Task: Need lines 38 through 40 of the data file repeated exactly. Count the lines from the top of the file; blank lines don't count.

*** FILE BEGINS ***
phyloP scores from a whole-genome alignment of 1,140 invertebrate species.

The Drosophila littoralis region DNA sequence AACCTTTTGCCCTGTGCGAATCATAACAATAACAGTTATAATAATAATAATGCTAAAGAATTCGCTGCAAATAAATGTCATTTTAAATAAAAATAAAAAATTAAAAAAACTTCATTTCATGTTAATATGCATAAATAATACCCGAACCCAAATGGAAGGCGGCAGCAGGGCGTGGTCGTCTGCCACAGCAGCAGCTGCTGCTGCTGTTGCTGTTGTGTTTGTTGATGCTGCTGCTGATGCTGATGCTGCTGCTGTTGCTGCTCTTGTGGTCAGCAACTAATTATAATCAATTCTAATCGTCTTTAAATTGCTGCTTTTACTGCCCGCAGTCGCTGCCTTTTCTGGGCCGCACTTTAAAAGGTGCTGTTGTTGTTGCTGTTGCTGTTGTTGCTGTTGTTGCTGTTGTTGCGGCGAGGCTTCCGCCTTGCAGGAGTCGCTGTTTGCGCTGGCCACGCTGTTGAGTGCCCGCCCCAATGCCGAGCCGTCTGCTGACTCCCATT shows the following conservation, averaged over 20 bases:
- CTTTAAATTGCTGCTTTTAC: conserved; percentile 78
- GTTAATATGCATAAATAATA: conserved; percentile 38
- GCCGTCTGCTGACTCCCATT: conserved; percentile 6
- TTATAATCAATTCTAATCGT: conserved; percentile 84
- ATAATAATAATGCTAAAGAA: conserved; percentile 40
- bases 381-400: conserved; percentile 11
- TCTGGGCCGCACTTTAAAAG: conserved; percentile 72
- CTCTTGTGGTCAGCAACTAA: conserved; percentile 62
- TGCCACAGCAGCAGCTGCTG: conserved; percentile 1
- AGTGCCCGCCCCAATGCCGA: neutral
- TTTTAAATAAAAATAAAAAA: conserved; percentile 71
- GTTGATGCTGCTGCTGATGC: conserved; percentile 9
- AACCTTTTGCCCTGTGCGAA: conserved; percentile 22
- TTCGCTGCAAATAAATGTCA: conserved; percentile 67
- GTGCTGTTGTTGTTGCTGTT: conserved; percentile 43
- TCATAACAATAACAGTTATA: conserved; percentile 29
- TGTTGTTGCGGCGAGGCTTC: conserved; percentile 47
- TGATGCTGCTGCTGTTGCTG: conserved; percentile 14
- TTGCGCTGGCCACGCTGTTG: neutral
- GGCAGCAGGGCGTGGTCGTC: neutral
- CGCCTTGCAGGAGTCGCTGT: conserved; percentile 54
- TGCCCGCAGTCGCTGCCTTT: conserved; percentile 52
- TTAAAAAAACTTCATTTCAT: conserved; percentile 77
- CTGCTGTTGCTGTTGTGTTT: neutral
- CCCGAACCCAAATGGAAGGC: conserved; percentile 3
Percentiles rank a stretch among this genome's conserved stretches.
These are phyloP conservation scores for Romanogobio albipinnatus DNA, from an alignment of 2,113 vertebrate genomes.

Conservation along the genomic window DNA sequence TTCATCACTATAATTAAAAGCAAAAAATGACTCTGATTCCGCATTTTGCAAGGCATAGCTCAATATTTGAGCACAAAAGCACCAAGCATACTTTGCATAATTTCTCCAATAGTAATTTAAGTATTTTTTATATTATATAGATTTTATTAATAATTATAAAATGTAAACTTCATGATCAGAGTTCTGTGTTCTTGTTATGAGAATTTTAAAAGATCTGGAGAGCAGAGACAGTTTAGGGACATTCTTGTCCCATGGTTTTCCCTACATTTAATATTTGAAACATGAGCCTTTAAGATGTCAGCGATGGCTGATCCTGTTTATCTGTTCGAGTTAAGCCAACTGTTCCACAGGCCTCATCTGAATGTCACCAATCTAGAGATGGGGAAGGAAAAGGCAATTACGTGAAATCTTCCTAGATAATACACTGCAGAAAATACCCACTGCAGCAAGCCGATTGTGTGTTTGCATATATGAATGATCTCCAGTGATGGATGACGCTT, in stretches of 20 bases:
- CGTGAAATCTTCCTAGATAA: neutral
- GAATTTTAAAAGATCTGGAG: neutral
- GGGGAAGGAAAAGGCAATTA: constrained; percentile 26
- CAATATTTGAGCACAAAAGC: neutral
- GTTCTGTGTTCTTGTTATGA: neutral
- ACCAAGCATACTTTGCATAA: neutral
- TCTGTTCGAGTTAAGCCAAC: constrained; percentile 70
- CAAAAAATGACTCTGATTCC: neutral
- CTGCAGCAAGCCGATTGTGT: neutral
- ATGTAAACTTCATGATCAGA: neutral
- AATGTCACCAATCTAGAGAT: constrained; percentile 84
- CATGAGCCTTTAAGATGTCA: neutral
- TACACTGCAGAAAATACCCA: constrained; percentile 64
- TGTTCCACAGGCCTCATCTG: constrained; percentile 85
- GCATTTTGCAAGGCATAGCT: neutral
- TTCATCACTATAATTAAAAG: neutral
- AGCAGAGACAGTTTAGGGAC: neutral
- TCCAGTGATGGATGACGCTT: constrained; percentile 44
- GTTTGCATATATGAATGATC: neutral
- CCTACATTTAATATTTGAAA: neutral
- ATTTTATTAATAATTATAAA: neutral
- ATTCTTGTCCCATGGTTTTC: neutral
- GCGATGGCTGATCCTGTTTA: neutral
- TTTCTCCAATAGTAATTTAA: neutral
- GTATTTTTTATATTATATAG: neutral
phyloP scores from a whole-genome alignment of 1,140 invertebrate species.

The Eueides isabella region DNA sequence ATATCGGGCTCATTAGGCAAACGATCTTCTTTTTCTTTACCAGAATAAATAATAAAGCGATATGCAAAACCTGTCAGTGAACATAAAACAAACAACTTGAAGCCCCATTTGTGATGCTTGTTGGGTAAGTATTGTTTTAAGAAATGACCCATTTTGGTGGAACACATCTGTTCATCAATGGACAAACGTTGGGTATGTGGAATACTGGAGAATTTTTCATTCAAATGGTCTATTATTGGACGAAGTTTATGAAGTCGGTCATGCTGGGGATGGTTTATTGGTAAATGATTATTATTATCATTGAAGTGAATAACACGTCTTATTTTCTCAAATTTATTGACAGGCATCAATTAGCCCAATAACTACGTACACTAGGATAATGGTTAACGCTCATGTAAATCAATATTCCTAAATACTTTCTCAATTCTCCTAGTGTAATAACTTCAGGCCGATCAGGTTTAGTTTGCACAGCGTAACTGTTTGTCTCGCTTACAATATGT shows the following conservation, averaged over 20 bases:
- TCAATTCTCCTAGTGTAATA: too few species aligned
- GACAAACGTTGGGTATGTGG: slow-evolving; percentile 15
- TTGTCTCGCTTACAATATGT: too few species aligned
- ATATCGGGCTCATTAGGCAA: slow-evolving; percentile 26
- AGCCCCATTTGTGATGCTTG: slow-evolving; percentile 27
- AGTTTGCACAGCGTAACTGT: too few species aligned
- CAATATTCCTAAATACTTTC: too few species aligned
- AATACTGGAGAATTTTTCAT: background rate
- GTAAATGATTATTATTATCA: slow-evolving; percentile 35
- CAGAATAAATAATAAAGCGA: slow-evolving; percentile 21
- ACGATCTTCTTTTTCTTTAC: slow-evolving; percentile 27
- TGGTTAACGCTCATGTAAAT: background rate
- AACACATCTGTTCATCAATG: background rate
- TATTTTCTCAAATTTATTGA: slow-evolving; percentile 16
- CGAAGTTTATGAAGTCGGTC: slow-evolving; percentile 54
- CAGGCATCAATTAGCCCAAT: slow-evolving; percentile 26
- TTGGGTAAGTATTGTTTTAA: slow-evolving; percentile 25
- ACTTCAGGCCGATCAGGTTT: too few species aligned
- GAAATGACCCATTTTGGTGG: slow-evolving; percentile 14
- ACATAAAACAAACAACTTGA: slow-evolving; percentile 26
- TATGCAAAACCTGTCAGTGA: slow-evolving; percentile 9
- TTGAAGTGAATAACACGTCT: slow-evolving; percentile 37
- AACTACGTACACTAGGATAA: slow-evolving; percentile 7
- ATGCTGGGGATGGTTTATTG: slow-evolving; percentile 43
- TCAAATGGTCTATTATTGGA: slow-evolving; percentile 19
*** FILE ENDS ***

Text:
- CAAAAAATGACTCTGATTCC: neutral
- CTGCAGCAAGCCGATTGTGT: neutral
- ATGTAAACTTCATGATCAGA: neutral